I have to admit that I learned a lot; my generation knew little about Russia, due to the sensitive political climate whilst we were growing up. Even the Olympic games in 1980 were carefully stage-managed; a far cry from the spectacle of Sochi in 2014. Moscow has some of the most beautiful buildings in the world, but it also has many from the Soviet era that are incredibly stark and gloomy. It is true that the metro is hectic, but the stations are individual works of art themselves. The museums, the Kremlin, Red Square and the beautiful Cathedrals make Moscow a fascinating place to visit, allowing one to experience the history and political turmoil of the country. This capital city has survived both Napoleon and Hitler’s attempts to conquer it and, as such, retains many older buildings and historical sites. Quite different to the former imperial capital where I was now heading.
The Megapolis train is a popular way to travel between Moscow and St Petersburg. Travelling overnight takes about 8 hours in comfortable berths. After a reasonable night’s sleep, I arrived in St Petersburg to be met on the platform by my driver.
Driving through the city to the hotel, I could immediately see the difference in comparison to Moscow; St Petersburg had low-rise buildings, more modern architecture and less traffic! The city is located on the Neva River and is the westernmost city in Russia. Established by Peter the Great, it has changed names several times to reflect historical events, revolution and war. The traditional home to the Russian monarchy, it is a city of colour and splendour, with palaces, churches and museums to appeal to everyone.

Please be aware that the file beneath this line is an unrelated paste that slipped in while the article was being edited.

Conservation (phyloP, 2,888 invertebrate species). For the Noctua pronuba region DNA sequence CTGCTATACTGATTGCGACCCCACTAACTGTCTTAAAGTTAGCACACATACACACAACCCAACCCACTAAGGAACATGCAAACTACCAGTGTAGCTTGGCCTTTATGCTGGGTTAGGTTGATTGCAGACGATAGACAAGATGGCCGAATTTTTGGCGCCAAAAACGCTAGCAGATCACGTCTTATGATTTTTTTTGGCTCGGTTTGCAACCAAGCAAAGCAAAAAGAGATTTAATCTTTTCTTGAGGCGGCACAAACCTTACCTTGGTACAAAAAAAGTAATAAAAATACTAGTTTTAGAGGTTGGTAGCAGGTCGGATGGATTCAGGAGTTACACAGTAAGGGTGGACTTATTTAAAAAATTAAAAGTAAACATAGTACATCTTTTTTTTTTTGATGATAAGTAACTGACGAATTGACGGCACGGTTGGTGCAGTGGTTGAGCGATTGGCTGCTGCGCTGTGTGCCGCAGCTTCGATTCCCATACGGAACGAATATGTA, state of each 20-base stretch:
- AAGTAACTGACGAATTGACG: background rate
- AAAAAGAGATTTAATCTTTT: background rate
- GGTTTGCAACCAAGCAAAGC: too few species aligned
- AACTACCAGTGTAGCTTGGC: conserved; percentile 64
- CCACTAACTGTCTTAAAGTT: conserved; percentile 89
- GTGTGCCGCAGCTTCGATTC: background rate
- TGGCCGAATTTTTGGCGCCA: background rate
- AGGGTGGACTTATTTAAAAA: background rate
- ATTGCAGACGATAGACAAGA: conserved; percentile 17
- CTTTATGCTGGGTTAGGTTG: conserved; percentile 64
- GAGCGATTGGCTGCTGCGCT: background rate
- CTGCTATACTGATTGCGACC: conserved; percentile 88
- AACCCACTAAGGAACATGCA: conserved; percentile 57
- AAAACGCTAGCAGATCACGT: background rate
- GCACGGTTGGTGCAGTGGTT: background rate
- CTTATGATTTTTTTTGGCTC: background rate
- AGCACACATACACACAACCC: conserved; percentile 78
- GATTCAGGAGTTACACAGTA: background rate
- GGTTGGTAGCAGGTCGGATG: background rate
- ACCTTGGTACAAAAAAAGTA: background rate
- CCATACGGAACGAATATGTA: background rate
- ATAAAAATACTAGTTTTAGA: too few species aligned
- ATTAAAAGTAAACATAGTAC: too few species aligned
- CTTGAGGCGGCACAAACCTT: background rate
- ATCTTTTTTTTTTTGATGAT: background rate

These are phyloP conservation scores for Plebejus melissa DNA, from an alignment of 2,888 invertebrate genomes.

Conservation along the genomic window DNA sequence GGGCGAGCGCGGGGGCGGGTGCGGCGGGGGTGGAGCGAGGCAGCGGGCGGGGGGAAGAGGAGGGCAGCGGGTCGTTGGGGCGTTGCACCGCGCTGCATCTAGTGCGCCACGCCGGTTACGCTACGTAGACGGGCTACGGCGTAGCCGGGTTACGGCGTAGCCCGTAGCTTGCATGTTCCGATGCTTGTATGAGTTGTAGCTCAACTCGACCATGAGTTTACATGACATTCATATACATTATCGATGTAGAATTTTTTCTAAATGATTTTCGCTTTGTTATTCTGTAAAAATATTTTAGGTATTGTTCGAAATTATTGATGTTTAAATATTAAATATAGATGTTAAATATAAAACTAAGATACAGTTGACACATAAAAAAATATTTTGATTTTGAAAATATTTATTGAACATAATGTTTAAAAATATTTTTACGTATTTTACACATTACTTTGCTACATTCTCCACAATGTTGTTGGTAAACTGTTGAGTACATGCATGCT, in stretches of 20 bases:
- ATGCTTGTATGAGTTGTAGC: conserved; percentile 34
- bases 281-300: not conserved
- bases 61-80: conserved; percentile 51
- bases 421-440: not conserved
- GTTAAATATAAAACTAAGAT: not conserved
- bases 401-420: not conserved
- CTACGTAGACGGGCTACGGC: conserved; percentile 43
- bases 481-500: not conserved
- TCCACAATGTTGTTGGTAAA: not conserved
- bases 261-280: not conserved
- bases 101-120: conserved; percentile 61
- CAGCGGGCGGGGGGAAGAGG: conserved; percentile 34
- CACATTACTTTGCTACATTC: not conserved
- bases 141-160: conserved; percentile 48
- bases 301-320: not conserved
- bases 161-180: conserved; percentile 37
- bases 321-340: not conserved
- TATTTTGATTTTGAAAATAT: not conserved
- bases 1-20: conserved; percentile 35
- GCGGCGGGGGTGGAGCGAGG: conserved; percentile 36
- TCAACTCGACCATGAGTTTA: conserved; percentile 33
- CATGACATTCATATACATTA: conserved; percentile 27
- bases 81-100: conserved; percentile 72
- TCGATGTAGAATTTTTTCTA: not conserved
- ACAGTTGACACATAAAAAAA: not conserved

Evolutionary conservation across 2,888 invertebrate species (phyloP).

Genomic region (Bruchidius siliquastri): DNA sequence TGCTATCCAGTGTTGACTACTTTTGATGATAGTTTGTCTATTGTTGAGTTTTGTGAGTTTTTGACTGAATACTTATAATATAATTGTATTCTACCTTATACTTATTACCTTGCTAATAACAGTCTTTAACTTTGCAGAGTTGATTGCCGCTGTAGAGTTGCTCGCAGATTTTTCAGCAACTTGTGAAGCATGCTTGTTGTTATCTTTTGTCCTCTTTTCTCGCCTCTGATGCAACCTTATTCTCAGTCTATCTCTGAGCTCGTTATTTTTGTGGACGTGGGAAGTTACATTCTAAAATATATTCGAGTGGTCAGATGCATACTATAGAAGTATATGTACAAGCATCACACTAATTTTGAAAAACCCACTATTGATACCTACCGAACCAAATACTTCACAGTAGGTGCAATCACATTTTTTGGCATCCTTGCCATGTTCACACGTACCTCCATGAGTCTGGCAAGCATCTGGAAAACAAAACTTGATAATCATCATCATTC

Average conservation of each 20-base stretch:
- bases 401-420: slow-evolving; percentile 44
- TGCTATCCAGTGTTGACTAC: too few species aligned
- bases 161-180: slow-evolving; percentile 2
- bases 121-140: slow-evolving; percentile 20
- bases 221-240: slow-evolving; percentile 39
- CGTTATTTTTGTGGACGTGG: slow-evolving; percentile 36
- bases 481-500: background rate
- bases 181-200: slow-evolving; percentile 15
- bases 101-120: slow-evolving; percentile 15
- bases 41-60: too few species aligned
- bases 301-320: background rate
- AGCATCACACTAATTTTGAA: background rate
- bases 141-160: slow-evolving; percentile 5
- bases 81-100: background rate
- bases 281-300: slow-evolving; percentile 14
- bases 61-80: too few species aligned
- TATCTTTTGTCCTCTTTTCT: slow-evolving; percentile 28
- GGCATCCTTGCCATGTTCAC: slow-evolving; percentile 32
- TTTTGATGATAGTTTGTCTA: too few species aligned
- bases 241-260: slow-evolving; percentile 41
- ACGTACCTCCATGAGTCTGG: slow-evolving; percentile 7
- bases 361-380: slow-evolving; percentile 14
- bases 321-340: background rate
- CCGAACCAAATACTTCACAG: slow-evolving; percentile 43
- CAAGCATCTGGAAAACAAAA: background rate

After dropping my bags at the hotel, I met with the ground operators to discuss possible future ideas for trips encompassing Russian language, geography and business studies trips. We discussed possible cultural exchanges, with groups going into local schools during their trips. All in all, the outcome was positive and we are looking forward to putting together some exciting trips in the future. The rest of the day was spent visiting hotels and relaxing.
The next day I met with Maria, my guide for the next 2 days.
We set off on the city tour, starting at Nevsky Prospekt; the famous street which runs from the Admiralty Building all the way to Alexander Nevsky Lavra, with a brief photo stop at St Isaacs Cathedral, which I would visit properly later. We carried on along the English embankment, renamed after a visit of the Queen in 1994, before our first stop at the St Nicholas Naval Cathedral, a beautiful baroque building in vibrant blue. As with many of the churches in Russia, the architecture and ornate interiors are amazing to look at.
We then travelled over the oldest bridge in St Petersburg to Basil Island. We stop in front of the Fine Arts Museum, where there are 2 sphinx carvings, which had lost their beards in transit from Egypt. Also here are 4 griffins, which are considered lucky to touch and, as a popular stop on the tourist trail, they are worn smooth by the multitude of tourists seeking some good fortune. There are great views over the river from here.
The next stop is the Hermitage Museum, the largest museum in St Petersburg. This museum, founded by Catherine the Great, contains many works of art by famous artists in a collection of over 3 million pieces. Spread over 6 buildings, which could themselves be considered works of art, a group can tailor their tour to different topics as necessary. A standard tour takes about 2 hours. The overwhelming opulence and grandeur is breathtaking and, as it is still under renovation, it can only get better. We looked primarily at the art, but even for someone with a background in the sciences, this was a rewarding experience and I could easily have spent much more time there.
We travel back, past the cabin in which Peter the Great himself lived; a small, wooden building now encased within a red brick pavilion to preserve it. Just around the corner is the cruiser Aurora, which is a relic and symbol of the 1917 Revolution, as it was from her bows that the fateful shot was fired that signalled the start of the storming of the Palace. Although open to everyone, it is really only practical to visit as part of a group, as the queues can get very long. The cruiser lies opposite the Saint Petersburg Hotel and near the Naval Academy.